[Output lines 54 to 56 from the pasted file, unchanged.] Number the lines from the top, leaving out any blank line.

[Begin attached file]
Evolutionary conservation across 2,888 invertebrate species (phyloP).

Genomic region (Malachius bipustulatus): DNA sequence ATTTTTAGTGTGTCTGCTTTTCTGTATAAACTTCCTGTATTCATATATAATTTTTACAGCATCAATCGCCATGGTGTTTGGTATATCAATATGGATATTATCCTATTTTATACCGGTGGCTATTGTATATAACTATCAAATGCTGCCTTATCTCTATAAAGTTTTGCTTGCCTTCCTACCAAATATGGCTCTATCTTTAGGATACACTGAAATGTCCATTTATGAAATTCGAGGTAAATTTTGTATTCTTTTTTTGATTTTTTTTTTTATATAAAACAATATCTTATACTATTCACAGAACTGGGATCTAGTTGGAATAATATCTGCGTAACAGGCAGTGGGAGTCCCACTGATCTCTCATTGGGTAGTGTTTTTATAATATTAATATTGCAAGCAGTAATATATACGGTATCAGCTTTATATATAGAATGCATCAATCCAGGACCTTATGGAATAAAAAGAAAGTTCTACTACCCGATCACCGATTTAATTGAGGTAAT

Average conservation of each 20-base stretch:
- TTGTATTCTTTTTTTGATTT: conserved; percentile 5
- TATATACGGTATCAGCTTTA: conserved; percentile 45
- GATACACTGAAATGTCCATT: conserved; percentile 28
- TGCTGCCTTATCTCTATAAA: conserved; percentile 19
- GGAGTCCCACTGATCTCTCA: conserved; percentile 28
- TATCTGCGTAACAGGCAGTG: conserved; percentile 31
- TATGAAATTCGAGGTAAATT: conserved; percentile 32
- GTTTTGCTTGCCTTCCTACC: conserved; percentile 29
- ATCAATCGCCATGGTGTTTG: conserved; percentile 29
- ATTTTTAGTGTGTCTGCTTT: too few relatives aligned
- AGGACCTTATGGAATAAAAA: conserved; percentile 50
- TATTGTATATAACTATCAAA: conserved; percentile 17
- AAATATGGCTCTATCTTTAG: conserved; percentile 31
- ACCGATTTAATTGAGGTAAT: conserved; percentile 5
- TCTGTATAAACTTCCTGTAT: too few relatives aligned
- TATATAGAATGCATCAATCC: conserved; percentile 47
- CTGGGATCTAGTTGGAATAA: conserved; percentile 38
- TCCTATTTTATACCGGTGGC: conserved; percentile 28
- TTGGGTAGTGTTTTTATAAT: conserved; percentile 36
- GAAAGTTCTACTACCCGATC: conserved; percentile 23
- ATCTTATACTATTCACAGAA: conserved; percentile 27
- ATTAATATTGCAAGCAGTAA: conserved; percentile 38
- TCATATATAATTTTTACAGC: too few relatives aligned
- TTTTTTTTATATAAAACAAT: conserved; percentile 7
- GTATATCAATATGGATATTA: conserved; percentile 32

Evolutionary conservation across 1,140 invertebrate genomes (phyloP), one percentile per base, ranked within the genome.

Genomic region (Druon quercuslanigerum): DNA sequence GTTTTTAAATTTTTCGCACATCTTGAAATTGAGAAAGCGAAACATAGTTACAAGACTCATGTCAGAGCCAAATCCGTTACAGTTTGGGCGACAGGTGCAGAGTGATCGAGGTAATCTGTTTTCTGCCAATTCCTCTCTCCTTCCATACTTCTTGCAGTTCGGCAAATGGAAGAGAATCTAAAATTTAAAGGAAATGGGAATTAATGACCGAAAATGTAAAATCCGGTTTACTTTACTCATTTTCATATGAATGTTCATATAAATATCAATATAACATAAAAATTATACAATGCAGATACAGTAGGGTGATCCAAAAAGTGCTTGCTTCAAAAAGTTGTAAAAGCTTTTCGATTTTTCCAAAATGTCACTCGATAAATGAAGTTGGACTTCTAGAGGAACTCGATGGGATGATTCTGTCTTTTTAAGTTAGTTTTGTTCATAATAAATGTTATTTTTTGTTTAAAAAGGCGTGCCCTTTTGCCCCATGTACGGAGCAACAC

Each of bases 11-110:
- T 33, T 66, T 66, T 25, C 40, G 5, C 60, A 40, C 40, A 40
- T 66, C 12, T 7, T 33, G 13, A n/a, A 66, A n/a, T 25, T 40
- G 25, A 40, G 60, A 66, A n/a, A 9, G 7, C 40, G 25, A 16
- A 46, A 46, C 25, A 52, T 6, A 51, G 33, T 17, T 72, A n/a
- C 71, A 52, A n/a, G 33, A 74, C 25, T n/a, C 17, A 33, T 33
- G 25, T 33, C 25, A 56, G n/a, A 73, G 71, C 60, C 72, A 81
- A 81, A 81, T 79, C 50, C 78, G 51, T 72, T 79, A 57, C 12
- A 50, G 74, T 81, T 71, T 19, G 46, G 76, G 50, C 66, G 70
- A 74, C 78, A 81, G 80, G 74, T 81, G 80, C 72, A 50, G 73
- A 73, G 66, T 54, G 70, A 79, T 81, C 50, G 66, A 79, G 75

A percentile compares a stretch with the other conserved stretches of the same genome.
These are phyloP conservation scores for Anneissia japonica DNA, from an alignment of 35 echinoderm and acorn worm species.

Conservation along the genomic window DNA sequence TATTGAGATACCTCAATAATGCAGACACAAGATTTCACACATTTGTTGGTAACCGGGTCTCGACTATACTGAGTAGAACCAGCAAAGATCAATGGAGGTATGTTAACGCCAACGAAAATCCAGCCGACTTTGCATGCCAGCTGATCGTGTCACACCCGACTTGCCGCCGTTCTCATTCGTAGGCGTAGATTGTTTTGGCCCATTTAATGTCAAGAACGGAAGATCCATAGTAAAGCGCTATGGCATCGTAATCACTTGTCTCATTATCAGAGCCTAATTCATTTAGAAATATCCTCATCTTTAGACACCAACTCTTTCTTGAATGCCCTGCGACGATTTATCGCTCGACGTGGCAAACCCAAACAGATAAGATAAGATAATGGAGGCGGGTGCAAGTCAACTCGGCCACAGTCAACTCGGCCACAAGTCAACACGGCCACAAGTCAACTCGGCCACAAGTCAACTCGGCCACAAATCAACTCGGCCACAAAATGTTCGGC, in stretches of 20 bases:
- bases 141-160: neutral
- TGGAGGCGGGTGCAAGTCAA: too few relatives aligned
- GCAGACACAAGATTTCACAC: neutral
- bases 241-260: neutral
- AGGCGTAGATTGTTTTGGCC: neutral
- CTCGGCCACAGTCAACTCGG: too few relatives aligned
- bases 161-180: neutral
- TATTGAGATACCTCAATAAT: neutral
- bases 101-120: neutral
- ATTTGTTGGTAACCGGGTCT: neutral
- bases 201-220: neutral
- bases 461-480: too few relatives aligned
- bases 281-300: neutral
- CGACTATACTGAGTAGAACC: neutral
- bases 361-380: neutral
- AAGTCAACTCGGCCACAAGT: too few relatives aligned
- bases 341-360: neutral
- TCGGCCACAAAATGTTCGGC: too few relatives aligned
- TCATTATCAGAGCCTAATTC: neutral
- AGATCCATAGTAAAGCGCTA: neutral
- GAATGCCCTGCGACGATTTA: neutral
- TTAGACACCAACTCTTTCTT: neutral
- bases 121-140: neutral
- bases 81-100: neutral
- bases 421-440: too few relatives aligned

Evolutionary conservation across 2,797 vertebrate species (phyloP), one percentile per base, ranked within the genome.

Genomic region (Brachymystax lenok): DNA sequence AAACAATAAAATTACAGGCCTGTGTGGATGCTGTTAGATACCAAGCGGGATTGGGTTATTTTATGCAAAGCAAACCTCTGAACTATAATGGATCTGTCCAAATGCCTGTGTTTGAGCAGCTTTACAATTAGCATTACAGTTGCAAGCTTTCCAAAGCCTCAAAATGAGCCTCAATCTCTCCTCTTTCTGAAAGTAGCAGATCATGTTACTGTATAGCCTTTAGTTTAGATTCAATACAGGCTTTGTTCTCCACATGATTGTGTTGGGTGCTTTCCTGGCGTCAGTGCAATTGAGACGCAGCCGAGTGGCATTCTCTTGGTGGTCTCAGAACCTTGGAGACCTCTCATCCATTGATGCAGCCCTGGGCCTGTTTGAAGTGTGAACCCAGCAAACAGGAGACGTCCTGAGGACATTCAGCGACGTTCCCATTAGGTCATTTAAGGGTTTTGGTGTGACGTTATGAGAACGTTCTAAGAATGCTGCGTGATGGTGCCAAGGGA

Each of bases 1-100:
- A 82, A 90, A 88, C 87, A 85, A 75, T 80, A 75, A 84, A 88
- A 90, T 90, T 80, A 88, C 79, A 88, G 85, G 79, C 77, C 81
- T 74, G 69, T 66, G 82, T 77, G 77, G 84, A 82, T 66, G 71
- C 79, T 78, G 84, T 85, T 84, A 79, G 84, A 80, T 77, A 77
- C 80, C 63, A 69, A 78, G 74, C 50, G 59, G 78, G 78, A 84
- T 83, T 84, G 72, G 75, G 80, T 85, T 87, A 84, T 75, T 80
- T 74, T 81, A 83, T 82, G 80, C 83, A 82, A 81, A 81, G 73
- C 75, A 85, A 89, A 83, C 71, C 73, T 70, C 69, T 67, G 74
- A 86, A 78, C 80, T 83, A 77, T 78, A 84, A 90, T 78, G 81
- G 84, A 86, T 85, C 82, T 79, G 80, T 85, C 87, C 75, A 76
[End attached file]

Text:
- ATTTGTTGGTAACCGGGTCT: neutral
- bases 201-220: neutral
- bases 461-480: too few relatives aligned